Not All Languages Have The Same Words

Do you ever feel like you're in a specific situation, and although there should be a word for it - one just doesn’t exist?

Do you ever feel like you're in a specific situation, and although there should be a word for it - one just doesn’t exist?

Language isn’t perfect and doesn’t cover every single possible situation but what is extremely interesting is how different languages have covered different gaps. No one will be able to speak every language and see all the differences but we can share some of the great examples from other languages that don’t make an appearance in English; even though they probably should.

It is worth mentioning that most times the situation, feeling or idea of the word can be conveyed in the majority of languages but there is a beautiful simplicity in having the ability to use one word instead of a whole sentence or paragraph as well as giving you an insight into the culture.

1) Backpfiefengesicht

Ever seen a face that just looks like it needs a punch? Backpfiefengesicht is the German word for that feeling. It is not necessarily out of spite or anger but the face is just extremely punchable. A direct translation of the word can be taken as “Slappable face”

2) Na’eeman (نعيماً)

This Arabic word is used when someone gets a new haircut, shave or shower and you are “blessing” them. A common interpretation of the word is “congratulations on that shave or shower” which sounds very strange in English. But essentially, it’s a gesture of goodwill and acknowledgment.


This is another German word that the English language really needs. It is used to describe a situation where you are under a lot of pressure and stress but you need to make an effective strategic decision. It originated from the feelings chess players had when they needed to make the best possible decision under pressure, but has spread to use in any pressure situation when a decision needs to be made.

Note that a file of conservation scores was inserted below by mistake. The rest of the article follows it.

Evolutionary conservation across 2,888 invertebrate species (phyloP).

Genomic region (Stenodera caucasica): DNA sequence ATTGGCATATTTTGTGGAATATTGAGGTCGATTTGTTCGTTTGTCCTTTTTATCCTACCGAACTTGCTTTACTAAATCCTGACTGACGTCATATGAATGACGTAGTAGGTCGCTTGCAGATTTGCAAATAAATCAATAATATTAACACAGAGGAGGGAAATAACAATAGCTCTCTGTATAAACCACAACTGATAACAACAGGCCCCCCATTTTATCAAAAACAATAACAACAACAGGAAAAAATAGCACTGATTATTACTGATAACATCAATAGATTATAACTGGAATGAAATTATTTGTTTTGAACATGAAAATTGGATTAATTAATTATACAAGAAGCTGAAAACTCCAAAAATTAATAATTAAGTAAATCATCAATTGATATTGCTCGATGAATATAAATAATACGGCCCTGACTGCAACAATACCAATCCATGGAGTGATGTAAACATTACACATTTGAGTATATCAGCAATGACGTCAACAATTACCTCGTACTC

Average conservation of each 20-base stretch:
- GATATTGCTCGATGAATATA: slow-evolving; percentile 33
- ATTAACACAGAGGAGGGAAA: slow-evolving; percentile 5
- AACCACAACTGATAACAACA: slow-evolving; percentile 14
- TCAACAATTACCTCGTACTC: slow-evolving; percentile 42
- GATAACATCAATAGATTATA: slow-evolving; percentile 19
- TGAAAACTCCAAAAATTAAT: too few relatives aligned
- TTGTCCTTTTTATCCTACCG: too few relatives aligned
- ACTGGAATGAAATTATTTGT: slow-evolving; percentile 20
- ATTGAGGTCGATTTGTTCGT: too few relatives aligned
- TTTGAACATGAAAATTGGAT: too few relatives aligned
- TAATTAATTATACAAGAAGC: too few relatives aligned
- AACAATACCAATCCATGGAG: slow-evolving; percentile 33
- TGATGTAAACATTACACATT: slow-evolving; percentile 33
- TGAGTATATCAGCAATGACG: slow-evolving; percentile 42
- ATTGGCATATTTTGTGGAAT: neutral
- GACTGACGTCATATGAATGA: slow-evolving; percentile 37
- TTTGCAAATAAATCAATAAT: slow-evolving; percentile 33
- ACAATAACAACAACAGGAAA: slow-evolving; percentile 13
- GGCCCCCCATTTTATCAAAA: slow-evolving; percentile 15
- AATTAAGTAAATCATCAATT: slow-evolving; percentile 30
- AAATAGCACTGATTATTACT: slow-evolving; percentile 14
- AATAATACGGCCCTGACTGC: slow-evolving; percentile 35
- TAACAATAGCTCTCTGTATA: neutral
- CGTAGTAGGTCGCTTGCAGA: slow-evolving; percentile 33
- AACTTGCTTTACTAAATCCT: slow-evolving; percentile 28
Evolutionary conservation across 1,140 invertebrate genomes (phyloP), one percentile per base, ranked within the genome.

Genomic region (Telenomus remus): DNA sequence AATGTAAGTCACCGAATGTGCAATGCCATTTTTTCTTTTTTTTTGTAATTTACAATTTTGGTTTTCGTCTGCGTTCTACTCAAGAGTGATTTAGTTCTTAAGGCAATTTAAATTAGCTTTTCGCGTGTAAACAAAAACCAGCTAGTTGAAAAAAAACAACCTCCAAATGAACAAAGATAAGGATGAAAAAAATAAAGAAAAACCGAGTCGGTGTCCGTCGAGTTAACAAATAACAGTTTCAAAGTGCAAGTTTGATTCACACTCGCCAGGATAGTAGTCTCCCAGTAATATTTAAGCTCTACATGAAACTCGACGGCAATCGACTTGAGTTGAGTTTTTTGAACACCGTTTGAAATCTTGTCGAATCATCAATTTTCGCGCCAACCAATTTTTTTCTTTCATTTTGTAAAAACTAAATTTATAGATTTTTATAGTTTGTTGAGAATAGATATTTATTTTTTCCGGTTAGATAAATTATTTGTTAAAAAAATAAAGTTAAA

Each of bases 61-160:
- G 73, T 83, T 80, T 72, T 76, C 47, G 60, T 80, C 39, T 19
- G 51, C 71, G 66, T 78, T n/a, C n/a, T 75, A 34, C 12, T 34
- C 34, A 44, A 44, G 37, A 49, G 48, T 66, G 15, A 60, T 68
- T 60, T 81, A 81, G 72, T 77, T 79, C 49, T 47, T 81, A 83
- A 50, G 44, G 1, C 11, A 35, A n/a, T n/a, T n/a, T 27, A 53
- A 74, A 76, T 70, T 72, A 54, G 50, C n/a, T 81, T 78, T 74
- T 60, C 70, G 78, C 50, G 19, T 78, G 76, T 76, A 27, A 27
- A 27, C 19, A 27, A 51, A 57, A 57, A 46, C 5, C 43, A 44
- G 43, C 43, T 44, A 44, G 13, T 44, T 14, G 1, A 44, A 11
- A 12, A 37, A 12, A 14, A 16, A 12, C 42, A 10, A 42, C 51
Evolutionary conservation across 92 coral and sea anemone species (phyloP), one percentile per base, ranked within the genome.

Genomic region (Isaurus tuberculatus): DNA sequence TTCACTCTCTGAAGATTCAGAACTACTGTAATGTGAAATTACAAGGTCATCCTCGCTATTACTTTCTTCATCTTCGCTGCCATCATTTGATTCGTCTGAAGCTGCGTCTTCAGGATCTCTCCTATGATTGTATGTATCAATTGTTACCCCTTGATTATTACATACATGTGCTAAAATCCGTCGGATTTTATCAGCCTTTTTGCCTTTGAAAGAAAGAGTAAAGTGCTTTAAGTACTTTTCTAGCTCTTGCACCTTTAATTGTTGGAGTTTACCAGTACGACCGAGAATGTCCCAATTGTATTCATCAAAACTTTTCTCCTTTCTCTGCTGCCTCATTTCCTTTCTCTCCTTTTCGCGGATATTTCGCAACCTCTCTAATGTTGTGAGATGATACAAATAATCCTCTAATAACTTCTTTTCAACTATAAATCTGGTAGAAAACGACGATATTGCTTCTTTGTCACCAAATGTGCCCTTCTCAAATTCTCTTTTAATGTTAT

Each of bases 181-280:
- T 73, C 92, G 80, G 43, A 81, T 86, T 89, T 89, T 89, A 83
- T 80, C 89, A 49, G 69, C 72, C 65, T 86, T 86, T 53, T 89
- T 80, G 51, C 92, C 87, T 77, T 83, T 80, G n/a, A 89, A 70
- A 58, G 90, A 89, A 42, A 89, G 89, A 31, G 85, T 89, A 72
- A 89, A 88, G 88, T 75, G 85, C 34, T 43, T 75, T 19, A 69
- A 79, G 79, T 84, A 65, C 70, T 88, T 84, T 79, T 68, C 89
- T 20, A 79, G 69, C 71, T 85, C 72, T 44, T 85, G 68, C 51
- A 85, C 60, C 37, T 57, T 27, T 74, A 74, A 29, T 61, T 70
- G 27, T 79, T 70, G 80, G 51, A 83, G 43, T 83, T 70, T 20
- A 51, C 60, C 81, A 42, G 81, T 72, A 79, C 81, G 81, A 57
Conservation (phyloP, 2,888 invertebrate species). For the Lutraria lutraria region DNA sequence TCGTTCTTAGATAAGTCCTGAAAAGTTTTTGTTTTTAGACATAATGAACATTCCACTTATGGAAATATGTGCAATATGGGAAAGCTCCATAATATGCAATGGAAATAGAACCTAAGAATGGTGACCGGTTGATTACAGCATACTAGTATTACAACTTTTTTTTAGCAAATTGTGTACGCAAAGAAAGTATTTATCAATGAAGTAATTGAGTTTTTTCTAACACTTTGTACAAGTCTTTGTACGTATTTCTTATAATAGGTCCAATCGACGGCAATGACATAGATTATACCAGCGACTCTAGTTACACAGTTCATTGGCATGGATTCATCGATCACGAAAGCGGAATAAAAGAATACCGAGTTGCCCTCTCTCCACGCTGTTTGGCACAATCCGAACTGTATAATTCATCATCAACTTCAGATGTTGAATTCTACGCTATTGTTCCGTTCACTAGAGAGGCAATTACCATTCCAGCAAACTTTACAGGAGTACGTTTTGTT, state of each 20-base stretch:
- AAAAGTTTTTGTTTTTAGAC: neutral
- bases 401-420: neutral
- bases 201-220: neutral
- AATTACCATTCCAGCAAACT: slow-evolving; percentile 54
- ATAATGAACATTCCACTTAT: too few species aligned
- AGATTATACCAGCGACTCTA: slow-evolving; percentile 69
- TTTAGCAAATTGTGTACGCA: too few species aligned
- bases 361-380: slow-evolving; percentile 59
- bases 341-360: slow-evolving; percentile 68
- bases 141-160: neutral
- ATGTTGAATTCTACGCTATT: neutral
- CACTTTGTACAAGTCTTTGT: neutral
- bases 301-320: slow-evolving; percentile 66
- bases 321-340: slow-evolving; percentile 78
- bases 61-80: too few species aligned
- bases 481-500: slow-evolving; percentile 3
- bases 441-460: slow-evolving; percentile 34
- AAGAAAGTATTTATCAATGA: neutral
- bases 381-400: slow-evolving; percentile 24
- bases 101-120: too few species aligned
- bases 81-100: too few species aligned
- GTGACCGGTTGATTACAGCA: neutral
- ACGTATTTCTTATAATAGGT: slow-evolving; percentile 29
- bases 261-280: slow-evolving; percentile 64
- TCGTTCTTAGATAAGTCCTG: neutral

4) To’oborni (تقبرني)

This word literally translates to - “you bury me”, and it is effectively a method of telling someone that you love them so much you would rather die and let them bury you than lose them. The translation makes it sound a lot darker then it is. Families use it when talking to their kids or significant other in an upbeat and lighthearted way.


“Explanation emergency” This German word describes a situation everyone has been in at some point of their life when they said something or did something that instantly needed explaining. it’s that moment of panic as you realize what is happening is exactly what this word describes.

By having a good grasp of both languages in a text, the translators at 7G Media are able to translate professionally even if the word doesn’t exist, by using phrases or other words to get the meaning as close as possible.

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